James Gillingham was a regular and ordinary shoemaker. His business, the Golden Boot, was located in Chard, England. He began making artificial limbs when a man came to him with an arm that had been blown off by a cannon. Gillingham offered to make him an arm for free. Suffice it to say, he did a really good job and the medical community took notice.
Gillingham began making a variety of prosthetic limbs from that day forward, and by 1910, he’d helped over 15,000 patients, both young and old.
As a way of tracking his work and making his designs work better, Gillingham always photographed his patients and published the photos in medical journals. He used the photographs (some are shown above) to advise surgeons on the best amputation methods.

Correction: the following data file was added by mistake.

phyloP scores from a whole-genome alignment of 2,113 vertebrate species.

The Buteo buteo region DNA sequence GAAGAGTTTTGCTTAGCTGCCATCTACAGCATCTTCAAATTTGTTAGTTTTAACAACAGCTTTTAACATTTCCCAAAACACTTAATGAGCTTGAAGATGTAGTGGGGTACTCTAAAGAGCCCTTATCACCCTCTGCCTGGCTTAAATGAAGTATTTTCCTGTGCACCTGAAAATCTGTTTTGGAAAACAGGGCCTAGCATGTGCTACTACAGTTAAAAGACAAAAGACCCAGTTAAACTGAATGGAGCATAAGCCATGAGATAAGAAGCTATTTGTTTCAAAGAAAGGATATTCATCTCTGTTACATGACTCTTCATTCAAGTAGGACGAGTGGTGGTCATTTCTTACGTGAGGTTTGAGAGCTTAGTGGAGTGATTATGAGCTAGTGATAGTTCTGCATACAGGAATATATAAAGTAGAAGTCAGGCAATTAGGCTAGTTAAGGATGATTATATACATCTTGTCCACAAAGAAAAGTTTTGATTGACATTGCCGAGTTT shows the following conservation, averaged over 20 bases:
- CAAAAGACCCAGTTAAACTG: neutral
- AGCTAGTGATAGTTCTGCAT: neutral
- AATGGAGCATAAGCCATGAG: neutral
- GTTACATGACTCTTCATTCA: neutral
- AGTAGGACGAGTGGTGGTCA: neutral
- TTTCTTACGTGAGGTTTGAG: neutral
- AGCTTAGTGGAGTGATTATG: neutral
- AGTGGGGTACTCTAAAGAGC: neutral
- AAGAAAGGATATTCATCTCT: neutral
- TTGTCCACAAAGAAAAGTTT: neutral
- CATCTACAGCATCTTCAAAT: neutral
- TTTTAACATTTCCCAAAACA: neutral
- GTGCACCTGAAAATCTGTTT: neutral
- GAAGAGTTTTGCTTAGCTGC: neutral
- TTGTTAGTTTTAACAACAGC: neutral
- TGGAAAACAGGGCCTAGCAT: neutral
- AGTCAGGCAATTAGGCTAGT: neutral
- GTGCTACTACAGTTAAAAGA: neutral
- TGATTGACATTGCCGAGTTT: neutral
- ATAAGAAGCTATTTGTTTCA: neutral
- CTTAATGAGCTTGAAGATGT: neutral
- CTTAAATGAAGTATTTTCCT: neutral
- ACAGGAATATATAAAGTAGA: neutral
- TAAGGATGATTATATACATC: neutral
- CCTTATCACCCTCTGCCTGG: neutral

Dr Elizabeth Hurren, a senior lecturer in history of medicine at Oxford Brookes University said:
“The important thing is the fit, and this is what a shoemaker understands how important it is for your shoes to fit properly so he thought ‘actually, people aren’t making enough of an individual fit and I can do that’.
Gillingham died in 1924, but his family continued his business for decades before finally closing in the 1960s.
Today, he’s honored in the medical community as the man who invented the first prosthetic limbs.